What are some of your most prominent influences?

I’m all over the place, but bands like Candlemass and Motörhead – I worship Motörhead. [Laughs]. But also bands like Celtic Frost, which is probably obvious. But then, myself and even the rest of the band are inspired by horror movie soundtracks and things like that. We’ll hear a melody from a horror movie score and try to improvise and build on that, and that might end up on the album in a million different ways. So, it’s all over the place. But it’s cool to be well-rounded as a metal band, and I guess, as a musician, you’ve got to be well-rounded in your tastes and what kind of music you’re into; otherwise, you end up sounding boring.

When creating new music, does Goatwhore feel beholden to its past, or is it comfortable covering new ground?

That’s a good question, man. Like I said earlier, because of our various influences, it’s essential for us to be mindful of letting go of that fearful feeling of needing to be confined to what we’ve already done. It would be easy to look at what was successful and keep on doing that, but we like to break new ground. We need to keep ourselves open to forging a new path. Don’t get me wrong, we’re still going to sound like Goatwhore, but we do so to build a future.

Another way to look at it is when we’re making an album, we’ll be like, “Okay, we’ve already done this, let’s find a way to expand upon it.” And once we do that, we can go even further in new directions. But having said that, deep down, we know there are certain lines that we won’t cross as far. You’ll never see Goatwhore doing an experimental noise record or something like that. [Laughs]. So, there’s room for growth and experimentation, but at the same time, there’s a hard line of things we won’t do.

May be an image of 4 peopleImage credit: Stephan Cabral

What drums, cymbals, and equipment are you using, and why?

I’ve been a loyal endorser of Pearl Drums for years, and I love them now as much as I ever have. I’ve been using Pearl Drums since I started playing drums, and I’m lucky enough to have a deal with them. So, I’ve got my Pearl Drums, and then I use Sabian Cymbals, Evans Drumheads, and Ahead Sticks. That’s the main bulk of the gear that I rely on. I use that combination because it sounds great, looks great, and allows me to translate the music of Goatwhore best. I don’t mess with my setup too much. I might try something new now and again, but generally, if it works, I leave it alone.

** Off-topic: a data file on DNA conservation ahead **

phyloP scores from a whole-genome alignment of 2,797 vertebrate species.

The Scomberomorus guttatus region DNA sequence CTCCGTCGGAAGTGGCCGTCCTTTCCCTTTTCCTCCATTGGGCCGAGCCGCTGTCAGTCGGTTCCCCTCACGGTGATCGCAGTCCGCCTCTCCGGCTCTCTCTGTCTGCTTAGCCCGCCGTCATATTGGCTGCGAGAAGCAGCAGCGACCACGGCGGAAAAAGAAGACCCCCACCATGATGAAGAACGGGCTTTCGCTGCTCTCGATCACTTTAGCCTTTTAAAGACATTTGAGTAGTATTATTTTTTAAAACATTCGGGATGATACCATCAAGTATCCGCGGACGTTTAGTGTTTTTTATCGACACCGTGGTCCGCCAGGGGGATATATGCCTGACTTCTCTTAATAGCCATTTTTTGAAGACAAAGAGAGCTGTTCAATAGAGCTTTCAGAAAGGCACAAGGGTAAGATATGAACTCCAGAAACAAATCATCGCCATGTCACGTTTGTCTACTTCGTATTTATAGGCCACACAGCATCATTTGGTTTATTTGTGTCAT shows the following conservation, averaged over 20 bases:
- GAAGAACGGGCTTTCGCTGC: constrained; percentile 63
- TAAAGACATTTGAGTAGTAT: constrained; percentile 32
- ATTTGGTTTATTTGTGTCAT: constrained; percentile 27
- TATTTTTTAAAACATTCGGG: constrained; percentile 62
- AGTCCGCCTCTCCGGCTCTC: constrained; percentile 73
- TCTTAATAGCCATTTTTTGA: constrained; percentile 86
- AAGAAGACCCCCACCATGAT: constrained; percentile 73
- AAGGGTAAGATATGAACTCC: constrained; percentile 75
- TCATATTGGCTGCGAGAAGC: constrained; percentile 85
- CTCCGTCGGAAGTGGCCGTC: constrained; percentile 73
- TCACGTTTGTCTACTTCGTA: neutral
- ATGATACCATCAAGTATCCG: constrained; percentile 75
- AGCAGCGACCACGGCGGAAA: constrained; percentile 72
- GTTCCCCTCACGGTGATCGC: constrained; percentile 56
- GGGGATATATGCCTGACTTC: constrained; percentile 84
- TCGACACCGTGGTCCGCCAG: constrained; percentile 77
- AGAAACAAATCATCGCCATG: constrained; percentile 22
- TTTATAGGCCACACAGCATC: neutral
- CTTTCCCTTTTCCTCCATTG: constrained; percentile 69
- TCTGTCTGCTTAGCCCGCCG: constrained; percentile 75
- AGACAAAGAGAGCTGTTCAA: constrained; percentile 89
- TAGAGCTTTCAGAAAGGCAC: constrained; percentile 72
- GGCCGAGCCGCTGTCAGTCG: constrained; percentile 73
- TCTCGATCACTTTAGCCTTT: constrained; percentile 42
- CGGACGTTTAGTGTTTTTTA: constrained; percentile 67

What are some of the most significant challenges metal acts face today?

The first thing that comes to mind is that selling physical copies of albums is much harder compared to 20 years ago. Man, it’s like night and day. But I’m beyond stoked about the health of the metal scene and the extreme metal scene. It’s not so bad out there and not nearly as bad as some make it out to be. We’ve got a whole new generation of people just getting into extreme metal, which is fantastic. I’m seeing a resurgence of the old-school death metal scene through some newer bands, and that’s made life a lot easier for all of us.

I will say that COVID fucked a lot of things up for a long time, but once that died down, we found that people were so stoked to get back out to shows. And now, so many tours are coming through, and it’s so saturated that we see constant sellouts all over. People pack into places to see bands play, and shows are well attended. So, I think that metal is on an upswing now, and this could be one of the best times for metal ever. Things go through peaks and valleys, and maybe every ten years, it dips down a little bit, but right now, I think it’s pretty fucking strong.

To what does Goatwhore owe its longevity?

It all starts and ends with consistency. We are consistent, and we work to put out quality records. And then we get out there, and we consistently play quality shows. We give 100% in everything we do, which shows in everything we do. We’ve worked our asses off by touring constantly and ensuring we get ourselves out there in front of the fans.

It’s important to us to hit markets that don’t often have shows, and I think that has made all the difference for us, too. People living in small towns are stoked when we come through because they don’t have to drive six hours to the nearest major city to see us. That goes a long way when you’re cultivating a fanbase. And really, the fans are why we’re here, so why shouldn’t we do that?

Lastly, Goatwhore has always been a polarizing group. What is your message to your haters?

I think that people can see that while our music might be serious and dark, they can tell we’re enjoying it and having fun with it. And we encourage our fans to do the same thing. A lot of people like to focus on what they call “negative subject matter,” or whatever, but there’s more to Goatwhore than that. There’s a genuine brotherhood and a real home within the music – within the metal – that draws us all to each other.

So, people bash the band before ever taking a moment to understand that, but that’s their problem, not ours. That’s their mistake, and we don’t worry about that. We’re more inspiring than the haters would have anyone believe, and we feel strongly about what we do. We love the fans and each other; that inspiring side of it all has kept us alive and will continue to.

Goatwhore Let Rip New Song 'Death From Above' Off 2022 AlbumImage credit: Stephan Cabral

Andrew Daly (@AJDWriter88) is a contributing writer for Metal Castle and may be reached at andrew@vinylwriter.com